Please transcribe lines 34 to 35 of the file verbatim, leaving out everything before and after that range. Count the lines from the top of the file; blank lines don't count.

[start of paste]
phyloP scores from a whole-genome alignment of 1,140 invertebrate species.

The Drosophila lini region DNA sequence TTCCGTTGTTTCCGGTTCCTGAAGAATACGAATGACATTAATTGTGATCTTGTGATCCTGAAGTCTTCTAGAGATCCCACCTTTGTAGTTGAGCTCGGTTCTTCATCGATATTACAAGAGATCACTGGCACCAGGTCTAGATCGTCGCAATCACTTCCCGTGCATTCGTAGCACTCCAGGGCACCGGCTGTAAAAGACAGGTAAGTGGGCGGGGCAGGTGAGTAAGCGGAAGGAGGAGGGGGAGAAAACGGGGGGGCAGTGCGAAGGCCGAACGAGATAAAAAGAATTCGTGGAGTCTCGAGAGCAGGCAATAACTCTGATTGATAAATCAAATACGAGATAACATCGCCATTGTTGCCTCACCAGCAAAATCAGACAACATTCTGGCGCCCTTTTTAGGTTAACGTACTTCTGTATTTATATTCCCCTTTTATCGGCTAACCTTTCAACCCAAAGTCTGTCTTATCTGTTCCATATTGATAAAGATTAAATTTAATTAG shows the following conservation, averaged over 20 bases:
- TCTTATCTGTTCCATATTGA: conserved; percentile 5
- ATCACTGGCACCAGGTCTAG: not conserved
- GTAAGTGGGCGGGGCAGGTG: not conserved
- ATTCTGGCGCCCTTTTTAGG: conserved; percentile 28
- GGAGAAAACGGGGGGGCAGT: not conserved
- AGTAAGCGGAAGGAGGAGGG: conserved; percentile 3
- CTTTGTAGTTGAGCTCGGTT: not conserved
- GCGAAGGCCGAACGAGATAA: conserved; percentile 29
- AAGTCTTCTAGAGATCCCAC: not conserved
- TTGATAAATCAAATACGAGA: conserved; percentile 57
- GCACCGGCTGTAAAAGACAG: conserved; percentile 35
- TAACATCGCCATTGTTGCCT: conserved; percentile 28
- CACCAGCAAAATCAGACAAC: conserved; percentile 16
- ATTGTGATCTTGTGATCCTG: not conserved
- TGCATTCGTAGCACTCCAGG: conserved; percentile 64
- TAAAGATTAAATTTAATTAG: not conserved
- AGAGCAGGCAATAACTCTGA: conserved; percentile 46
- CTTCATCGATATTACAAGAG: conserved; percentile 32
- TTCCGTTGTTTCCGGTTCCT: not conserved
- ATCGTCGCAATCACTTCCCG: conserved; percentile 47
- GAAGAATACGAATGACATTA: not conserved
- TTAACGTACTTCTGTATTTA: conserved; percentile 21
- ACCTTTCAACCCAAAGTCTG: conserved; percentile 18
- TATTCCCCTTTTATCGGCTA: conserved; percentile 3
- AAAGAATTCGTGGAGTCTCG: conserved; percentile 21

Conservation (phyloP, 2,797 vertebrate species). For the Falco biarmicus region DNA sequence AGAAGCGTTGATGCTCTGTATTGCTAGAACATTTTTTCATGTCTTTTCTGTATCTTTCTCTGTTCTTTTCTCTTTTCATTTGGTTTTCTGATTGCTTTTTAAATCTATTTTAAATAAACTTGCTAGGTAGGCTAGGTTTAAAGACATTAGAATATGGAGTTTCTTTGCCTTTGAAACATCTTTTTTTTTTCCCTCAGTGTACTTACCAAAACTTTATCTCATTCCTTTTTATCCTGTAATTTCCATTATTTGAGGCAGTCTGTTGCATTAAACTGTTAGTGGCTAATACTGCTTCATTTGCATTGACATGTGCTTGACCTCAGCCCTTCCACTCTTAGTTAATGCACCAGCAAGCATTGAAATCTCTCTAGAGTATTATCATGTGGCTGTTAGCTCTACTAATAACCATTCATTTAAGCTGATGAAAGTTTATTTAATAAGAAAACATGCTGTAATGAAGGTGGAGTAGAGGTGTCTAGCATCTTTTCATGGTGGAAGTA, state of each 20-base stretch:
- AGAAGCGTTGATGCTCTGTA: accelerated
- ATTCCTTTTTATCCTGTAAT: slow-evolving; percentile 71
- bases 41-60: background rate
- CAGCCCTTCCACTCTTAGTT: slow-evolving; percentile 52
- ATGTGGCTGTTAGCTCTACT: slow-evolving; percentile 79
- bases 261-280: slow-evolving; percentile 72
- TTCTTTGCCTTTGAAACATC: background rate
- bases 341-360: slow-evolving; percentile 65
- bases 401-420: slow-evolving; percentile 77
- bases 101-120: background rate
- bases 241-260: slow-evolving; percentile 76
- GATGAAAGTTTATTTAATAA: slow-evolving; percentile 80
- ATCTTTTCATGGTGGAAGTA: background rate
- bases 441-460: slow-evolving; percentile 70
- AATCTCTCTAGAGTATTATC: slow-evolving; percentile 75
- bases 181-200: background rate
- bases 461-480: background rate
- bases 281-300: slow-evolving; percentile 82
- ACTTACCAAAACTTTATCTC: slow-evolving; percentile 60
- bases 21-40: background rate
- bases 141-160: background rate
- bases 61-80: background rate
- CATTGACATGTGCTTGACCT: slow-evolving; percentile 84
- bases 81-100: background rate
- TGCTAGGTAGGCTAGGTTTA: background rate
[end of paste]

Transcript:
- bases 261-280: slow-evolving; percentile 72
- TTCTTTGCCTTTGAAACATC: background rate